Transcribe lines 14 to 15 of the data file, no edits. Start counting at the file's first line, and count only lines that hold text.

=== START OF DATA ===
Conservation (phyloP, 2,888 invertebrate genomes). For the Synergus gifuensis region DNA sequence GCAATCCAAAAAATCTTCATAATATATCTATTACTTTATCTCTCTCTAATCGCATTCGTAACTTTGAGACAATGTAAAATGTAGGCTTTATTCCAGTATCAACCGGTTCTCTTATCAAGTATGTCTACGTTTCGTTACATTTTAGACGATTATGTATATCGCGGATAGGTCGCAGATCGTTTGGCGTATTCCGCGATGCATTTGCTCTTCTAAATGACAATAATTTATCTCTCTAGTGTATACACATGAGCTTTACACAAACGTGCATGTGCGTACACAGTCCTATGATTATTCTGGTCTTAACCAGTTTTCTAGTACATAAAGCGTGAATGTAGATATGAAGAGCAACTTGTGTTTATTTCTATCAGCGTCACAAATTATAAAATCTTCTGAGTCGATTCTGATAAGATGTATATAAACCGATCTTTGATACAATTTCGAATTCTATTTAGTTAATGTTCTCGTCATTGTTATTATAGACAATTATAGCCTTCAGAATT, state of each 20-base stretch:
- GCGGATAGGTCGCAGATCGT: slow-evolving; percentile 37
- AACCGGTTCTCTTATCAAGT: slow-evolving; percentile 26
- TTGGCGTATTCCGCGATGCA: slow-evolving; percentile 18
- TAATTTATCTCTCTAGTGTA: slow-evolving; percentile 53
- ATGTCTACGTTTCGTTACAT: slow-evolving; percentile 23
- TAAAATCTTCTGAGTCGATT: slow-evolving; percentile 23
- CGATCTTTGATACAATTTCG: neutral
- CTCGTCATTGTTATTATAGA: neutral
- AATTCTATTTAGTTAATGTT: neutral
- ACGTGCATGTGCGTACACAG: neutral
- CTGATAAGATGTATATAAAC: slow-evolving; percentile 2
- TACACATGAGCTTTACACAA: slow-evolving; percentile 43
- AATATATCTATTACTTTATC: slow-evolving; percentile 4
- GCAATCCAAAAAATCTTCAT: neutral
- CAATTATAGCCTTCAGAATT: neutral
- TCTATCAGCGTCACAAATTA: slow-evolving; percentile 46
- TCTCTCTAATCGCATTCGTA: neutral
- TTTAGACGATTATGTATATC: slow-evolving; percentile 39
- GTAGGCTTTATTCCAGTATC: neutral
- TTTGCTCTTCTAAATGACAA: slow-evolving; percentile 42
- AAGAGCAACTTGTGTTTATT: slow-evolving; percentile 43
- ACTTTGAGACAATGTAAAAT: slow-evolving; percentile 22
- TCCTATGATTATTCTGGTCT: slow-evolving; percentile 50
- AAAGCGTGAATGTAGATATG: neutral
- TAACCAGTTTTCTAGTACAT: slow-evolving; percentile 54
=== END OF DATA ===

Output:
- AATATATCTATTACTTTATC: slow-evolving; percentile 4
- GCAATCCAAAAAATCTTCAT: neutral